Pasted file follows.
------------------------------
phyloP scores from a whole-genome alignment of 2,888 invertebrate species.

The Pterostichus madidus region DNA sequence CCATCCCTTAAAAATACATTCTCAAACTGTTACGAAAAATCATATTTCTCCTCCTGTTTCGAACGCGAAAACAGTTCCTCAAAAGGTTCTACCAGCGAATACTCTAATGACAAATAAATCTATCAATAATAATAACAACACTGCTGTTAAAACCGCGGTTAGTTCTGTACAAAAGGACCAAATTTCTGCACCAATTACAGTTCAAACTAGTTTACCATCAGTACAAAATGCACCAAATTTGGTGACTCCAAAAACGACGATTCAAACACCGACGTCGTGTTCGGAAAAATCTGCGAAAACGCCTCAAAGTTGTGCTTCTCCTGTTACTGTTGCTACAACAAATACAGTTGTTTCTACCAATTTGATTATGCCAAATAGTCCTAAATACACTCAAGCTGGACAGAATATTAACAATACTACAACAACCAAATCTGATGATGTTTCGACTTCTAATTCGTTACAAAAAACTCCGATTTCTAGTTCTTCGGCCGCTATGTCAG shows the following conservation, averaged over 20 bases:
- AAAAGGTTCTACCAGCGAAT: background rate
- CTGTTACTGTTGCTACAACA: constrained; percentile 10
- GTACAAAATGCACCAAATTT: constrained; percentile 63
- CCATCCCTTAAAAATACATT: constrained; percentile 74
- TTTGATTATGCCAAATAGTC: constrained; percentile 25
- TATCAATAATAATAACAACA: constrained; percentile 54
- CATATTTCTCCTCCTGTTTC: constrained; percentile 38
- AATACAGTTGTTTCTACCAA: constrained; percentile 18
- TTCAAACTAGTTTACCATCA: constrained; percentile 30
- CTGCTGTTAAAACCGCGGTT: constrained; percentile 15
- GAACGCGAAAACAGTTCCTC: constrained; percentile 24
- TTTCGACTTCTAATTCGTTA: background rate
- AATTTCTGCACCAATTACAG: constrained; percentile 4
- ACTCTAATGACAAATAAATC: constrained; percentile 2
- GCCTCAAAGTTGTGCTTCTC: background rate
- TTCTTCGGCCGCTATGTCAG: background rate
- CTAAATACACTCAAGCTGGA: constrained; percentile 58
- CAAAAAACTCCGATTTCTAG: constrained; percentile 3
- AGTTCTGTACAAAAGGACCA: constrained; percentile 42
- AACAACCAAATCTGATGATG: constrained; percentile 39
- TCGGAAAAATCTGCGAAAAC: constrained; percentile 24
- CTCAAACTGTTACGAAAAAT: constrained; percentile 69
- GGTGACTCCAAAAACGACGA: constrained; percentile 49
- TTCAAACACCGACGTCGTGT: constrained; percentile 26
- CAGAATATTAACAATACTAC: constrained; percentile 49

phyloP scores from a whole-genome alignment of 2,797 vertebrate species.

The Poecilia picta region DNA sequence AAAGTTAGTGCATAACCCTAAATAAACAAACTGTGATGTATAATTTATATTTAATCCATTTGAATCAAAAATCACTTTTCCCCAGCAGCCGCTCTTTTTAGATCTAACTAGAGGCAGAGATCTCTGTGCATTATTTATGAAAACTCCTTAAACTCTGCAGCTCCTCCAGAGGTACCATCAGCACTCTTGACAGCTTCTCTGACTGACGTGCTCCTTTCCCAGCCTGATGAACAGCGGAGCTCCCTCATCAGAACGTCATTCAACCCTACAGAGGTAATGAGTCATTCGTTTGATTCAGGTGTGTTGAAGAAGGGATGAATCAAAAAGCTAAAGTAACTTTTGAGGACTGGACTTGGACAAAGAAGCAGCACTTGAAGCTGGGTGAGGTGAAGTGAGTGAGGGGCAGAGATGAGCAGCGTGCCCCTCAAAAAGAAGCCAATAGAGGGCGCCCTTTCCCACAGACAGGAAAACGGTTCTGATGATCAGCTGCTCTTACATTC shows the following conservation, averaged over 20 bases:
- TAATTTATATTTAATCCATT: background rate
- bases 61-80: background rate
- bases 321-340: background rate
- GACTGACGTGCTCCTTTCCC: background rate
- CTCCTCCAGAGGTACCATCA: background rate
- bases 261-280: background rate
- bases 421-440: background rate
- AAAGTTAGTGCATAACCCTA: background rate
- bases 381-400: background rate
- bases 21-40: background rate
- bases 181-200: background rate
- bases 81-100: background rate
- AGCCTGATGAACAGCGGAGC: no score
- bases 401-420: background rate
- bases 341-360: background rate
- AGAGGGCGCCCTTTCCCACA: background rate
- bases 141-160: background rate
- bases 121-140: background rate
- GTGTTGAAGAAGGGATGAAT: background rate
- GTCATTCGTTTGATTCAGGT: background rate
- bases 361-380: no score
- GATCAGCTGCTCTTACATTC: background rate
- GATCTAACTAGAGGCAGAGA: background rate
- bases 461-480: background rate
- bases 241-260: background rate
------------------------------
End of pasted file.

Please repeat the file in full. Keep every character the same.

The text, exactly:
phyloP scores from a whole-genome alignment of 2,888 invertebrate species.

The Pterostichus madidus region DNA sequence CCATCCCTTAAAAATACATTCTCAAACTGTTACGAAAAATCATATTTCTCCTCCTGTTTCGAACGCGAAAACAGTTCCTCAAAAGGTTCTACCAGCGAATACTCTAATGACAAATAAATCTATCAATAATAATAACAACACTGCTGTTAAAACCGCGGTTAGTTCTGTACAAAAGGACCAAATTTCTGCACCAATTACAGTTCAAACTAGTTTACCATCAGTACAAAATGCACCAAATTTGGTGACTCCAAAAACGACGATTCAAACACCGACGTCGTGTTCGGAAAAATCTGCGAAAACGCCTCAAAGTTGTGCTTCTCCTGTTACTGTTGCTACAACAAATACAGTTGTTTCTACCAATTTGATTATGCCAAATAGTCCTAAATACACTCAAGCTGGACAGAATATTAACAATACTACAACAACCAAATCTGATGATGTTTCGACTTCTAATTCGTTACAAAAAACTCCGATTTCTAGTTCTTCGGCCGCTATGTCAG shows the following conservation, averaged over 20 bases:
- AAAAGGTTCTACCAGCGAAT: background rate
- CTGTTACTGTTGCTACAACA: constrained; percentile 10
- GTACAAAATGCACCAAATTT: constrained; percentile 63
- CCATCCCTTAAAAATACATT: constrained; percentile 74
- TTTGATTATGCCAAATAGTC: constrained; percentile 25
- TATCAATAATAATAACAACA: constrained; percentile 54
- CATATTTCTCCTCCTGTTTC: constrained; percentile 38
- AATACAGTTGTTTCTACCAA: constrained; percentile 18
- TTCAAACTAGTTTACCATCA: constrained; percentile 30
- CTGCTGTTAAAACCGCGGTT: constrained; percentile 15
- GAACGCGAAAACAGTTCCTC: constrained; percentile 24
- TTTCGACTTCTAATTCGTTA: background rate
- AATTTCTGCACCAATTACAG: constrained; percentile 4
- ACTCTAATGACAAATAAATC: constrained; percentile 2
- GCCTCAAAGTTGTGCTTCTC: background rate
- TTCTTCGGCCGCTATGTCAG: background rate
- CTAAATACACTCAAGCTGGA: constrained; percentile 58
- CAAAAAACTCCGATTTCTAG: constrained; percentile 3
- AGTTCTGTACAAAAGGACCA: constrained; percentile 42
- AACAACCAAATCTGATGATG: constrained; percentile 39
- TCGGAAAAATCTGCGAAAAC: constrained; percentile 24
- CTCAAACTGTTACGAAAAAT: constrained; percentile 69
- GGTGACTCCAAAAACGACGA: constrained; percentile 49
- TTCAAACACCGACGTCGTGT: constrained; percentile 26
- CAGAATATTAACAATACTAC: constrained; percentile 49

phyloP scores from a whole-genome alignment of 2,797 vertebrate species.

The Poecilia picta region DNA sequence AAAGTTAGTGCATAACCCTAAATAAACAAACTGTGATGTATAATTTATATTTAATCCATTTGAATCAAAAATCACTTTTCCCCAGCAGCCGCTCTTTTTAGATCTAACTAGAGGCAGAGATCTCTGTGCATTATTTATGAAAACTCCTTAAACTCTGCAGCTCCTCCAGAGGTACCATCAGCACTCTTGACAGCTTCTCTGACTGACGTGCTCCTTTCCCAGCCTGATGAACAGCGGAGCTCCCTCATCAGAACGTCATTCAACCCTACAGAGGTAATGAGTCATTCGTTTGATTCAGGTGTGTTGAAGAAGGGATGAATCAAAAAGCTAAAGTAACTTTTGAGGACTGGACTTGGACAAAGAAGCAGCACTTGAAGCTGGGTGAGGTGAAGTGAGTGAGGGGCAGAGATGAGCAGCGTGCCCCTCAAAAAGAAGCCAATAGAGGGCGCCCTTTCCCACAGACAGGAAAACGGTTCTGATGATCAGCTGCTCTTACATTC shows the following conservation, averaged over 20 bases:
- TAATTTATATTTAATCCATT: background rate
- bases 61-80: background rate
- bases 321-340: background rate
- GACTGACGTGCTCCTTTCCC: background rate
- CTCCTCCAGAGGTACCATCA: background rate
- bases 261-280: background rate
- bases 421-440: background rate
- AAAGTTAGTGCATAACCCTA: background rate
- bases 381-400: background rate
- bases 21-40: background rate
- bases 181-200: background rate
- bases 81-100: background rate
- AGCCTGATGAACAGCGGAGC: no score
- bases 401-420: background rate
- bases 341-360: background rate
- AGAGGGCGCCCTTTCCCACA: background rate
- bases 141-160: background rate
- bases 121-140: background rate
- GTGTTGAAGAAGGGATGAAT: background rate
- GTCATTCGTTTGATTCAGGT: background rate
- bases 361-380: no score
- GATCAGCTGCTCTTACATTC: background rate
- GATCTAACTAGAGGCAGAGA: background rate
- bases 461-480: background rate
- bases 241-260: background rate